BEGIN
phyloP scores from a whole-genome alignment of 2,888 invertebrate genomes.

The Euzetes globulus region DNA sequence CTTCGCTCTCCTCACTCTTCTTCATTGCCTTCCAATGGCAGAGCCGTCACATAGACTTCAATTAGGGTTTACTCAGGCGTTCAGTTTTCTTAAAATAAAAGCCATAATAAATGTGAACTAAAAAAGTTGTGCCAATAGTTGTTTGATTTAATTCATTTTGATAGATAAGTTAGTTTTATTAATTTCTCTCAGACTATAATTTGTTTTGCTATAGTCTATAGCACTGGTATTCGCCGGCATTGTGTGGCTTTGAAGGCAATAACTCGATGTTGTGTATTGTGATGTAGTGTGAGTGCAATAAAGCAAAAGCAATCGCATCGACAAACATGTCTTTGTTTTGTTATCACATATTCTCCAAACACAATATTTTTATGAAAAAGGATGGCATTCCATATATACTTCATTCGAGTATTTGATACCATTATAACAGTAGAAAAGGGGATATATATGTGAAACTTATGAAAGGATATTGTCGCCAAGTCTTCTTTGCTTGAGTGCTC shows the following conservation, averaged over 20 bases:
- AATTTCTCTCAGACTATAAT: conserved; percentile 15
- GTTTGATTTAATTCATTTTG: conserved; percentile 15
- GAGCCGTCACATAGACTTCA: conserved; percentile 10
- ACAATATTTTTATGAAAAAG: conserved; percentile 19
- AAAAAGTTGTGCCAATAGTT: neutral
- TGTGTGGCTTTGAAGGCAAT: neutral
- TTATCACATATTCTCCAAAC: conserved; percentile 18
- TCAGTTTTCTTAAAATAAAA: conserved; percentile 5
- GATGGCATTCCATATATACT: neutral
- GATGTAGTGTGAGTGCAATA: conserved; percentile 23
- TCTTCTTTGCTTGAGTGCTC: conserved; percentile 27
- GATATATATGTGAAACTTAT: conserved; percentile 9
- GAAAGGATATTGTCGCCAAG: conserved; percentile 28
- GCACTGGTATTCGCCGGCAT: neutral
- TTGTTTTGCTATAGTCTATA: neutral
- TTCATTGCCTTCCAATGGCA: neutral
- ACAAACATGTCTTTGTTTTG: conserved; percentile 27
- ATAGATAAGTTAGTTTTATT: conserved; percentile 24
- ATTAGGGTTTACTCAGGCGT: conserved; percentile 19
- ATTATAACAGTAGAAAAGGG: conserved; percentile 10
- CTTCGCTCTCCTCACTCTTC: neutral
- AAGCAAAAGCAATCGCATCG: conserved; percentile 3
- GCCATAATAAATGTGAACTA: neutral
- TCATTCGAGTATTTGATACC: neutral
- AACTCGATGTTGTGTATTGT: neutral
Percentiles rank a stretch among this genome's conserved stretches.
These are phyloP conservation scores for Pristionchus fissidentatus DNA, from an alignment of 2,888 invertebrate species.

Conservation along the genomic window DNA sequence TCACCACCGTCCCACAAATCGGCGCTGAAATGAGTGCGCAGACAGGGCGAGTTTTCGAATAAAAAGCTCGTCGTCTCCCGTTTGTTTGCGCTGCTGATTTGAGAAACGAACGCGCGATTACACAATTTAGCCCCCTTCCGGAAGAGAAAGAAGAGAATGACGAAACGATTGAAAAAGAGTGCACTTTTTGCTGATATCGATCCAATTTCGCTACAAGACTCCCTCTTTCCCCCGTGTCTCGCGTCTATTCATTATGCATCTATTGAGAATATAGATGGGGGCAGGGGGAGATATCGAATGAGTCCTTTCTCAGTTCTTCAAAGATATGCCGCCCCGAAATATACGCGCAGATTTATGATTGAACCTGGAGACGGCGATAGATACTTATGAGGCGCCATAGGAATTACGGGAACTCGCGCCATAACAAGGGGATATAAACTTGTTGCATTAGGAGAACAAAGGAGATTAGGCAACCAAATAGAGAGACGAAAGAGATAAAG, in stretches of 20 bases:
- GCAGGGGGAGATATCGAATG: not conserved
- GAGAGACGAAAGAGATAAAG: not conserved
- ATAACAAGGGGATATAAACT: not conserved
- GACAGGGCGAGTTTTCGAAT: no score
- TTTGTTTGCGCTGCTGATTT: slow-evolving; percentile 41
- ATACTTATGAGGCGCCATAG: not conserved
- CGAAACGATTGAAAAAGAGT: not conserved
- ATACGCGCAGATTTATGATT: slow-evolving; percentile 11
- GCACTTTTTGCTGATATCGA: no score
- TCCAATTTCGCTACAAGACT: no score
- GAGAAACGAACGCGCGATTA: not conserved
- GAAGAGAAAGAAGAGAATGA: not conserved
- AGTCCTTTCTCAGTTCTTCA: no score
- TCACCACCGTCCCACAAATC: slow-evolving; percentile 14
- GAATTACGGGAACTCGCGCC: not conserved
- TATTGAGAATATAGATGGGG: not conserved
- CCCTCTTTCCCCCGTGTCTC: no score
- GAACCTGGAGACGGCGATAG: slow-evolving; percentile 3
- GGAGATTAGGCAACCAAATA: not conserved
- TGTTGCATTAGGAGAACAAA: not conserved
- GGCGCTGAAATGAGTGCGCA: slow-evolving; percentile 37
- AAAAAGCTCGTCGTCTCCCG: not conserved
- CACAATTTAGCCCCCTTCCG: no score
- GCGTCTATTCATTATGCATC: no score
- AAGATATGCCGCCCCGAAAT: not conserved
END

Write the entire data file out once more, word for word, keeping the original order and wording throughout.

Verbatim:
phyloP scores from a whole-genome alignment of 2,888 invertebrate genomes.

The Euzetes globulus region DNA sequence CTTCGCTCTCCTCACTCTTCTTCATTGCCTTCCAATGGCAGAGCCGTCACATAGACTTCAATTAGGGTTTACTCAGGCGTTCAGTTTTCTTAAAATAAAAGCCATAATAAATGTGAACTAAAAAAGTTGTGCCAATAGTTGTTTGATTTAATTCATTTTGATAGATAAGTTAGTTTTATTAATTTCTCTCAGACTATAATTTGTTTTGCTATAGTCTATAGCACTGGTATTCGCCGGCATTGTGTGGCTTTGAAGGCAATAACTCGATGTTGTGTATTGTGATGTAGTGTGAGTGCAATAAAGCAAAAGCAATCGCATCGACAAACATGTCTTTGTTTTGTTATCACATATTCTCCAAACACAATATTTTTATGAAAAAGGATGGCATTCCATATATACTTCATTCGAGTATTTGATACCATTATAACAGTAGAAAAGGGGATATATATGTGAAACTTATGAAAGGATATTGTCGCCAAGTCTTCTTTGCTTGAGTGCTC shows the following conservation, averaged over 20 bases:
- AATTTCTCTCAGACTATAAT: conserved; percentile 15
- GTTTGATTTAATTCATTTTG: conserved; percentile 15
- GAGCCGTCACATAGACTTCA: conserved; percentile 10
- ACAATATTTTTATGAAAAAG: conserved; percentile 19
- AAAAAGTTGTGCCAATAGTT: neutral
- TGTGTGGCTTTGAAGGCAAT: neutral
- TTATCACATATTCTCCAAAC: conserved; percentile 18
- TCAGTTTTCTTAAAATAAAA: conserved; percentile 5
- GATGGCATTCCATATATACT: neutral
- GATGTAGTGTGAGTGCAATA: conserved; percentile 23
- TCTTCTTTGCTTGAGTGCTC: conserved; percentile 27
- GATATATATGTGAAACTTAT: conserved; percentile 9
- GAAAGGATATTGTCGCCAAG: conserved; percentile 28
- GCACTGGTATTCGCCGGCAT: neutral
- TTGTTTTGCTATAGTCTATA: neutral
- TTCATTGCCTTCCAATGGCA: neutral
- ACAAACATGTCTTTGTTTTG: conserved; percentile 27
- ATAGATAAGTTAGTTTTATT: conserved; percentile 24
- ATTAGGGTTTACTCAGGCGT: conserved; percentile 19
- ATTATAACAGTAGAAAAGGG: conserved; percentile 10
- CTTCGCTCTCCTCACTCTTC: neutral
- AAGCAAAAGCAATCGCATCG: conserved; percentile 3
- GCCATAATAAATGTGAACTA: neutral
- TCATTCGAGTATTTGATACC: neutral
- AACTCGATGTTGTGTATTGT: neutral
Percentiles rank a stretch among this genome's conserved stretches.
These are phyloP conservation scores for Pristionchus fissidentatus DNA, from an alignment of 2,888 invertebrate species.

Conservation along the genomic window DNA sequence TCACCACCGTCCCACAAATCGGCGCTGAAATGAGTGCGCAGACAGGGCGAGTTTTCGAATAAAAAGCTCGTCGTCTCCCGTTTGTTTGCGCTGCTGATTTGAGAAACGAACGCGCGATTACACAATTTAGCCCCCTTCCGGAAGAGAAAGAAGAGAATGACGAAACGATTGAAAAAGAGTGCACTTTTTGCTGATATCGATCCAATTTCGCTACAAGACTCCCTCTTTCCCCCGTGTCTCGCGTCTATTCATTATGCATCTATTGAGAATATAGATGGGGGCAGGGGGAGATATCGAATGAGTCCTTTCTCAGTTCTTCAAAGATATGCCGCCCCGAAATATACGCGCAGATTTATGATTGAACCTGGAGACGGCGATAGATACTTATGAGGCGCCATAGGAATTACGGGAACTCGCGCCATAACAAGGGGATATAAACTTGTTGCATTAGGAGAACAAAGGAGATTAGGCAACCAAATAGAGAGACGAAAGAGATAAAG, in stretches of 20 bases:
- GCAGGGGGAGATATCGAATG: not conserved
- GAGAGACGAAAGAGATAAAG: not conserved
- ATAACAAGGGGATATAAACT: not conserved
- GACAGGGCGAGTTTTCGAAT: no score
- TTTGTTTGCGCTGCTGATTT: slow-evolving; percentile 41
- ATACTTATGAGGCGCCATAG: not conserved
- CGAAACGATTGAAAAAGAGT: not conserved
- ATACGCGCAGATTTATGATT: slow-evolving; percentile 11
- GCACTTTTTGCTGATATCGA: no score
- TCCAATTTCGCTACAAGACT: no score
- GAGAAACGAACGCGCGATTA: not conserved
- GAAGAGAAAGAAGAGAATGA: not conserved
- AGTCCTTTCTCAGTTCTTCA: no score
- TCACCACCGTCCCACAAATC: slow-evolving; percentile 14
- GAATTACGGGAACTCGCGCC: not conserved
- TATTGAGAATATAGATGGGG: not conserved
- CCCTCTTTCCCCCGTGTCTC: no score
- GAACCTGGAGACGGCGATAG: slow-evolving; percentile 3
- GGAGATTAGGCAACCAAATA: not conserved
- TGTTGCATTAGGAGAACAAA: not conserved
- GGCGCTGAAATGAGTGCGCA: slow-evolving; percentile 37
- AAAAAGCTCGTCGTCTCCCG: not conserved
- CACAATTTAGCCCCCTTCCG: no score
- GCGTCTATTCATTATGCATC: no score
- AAGATATGCCGCCCCGAAAT: not conserved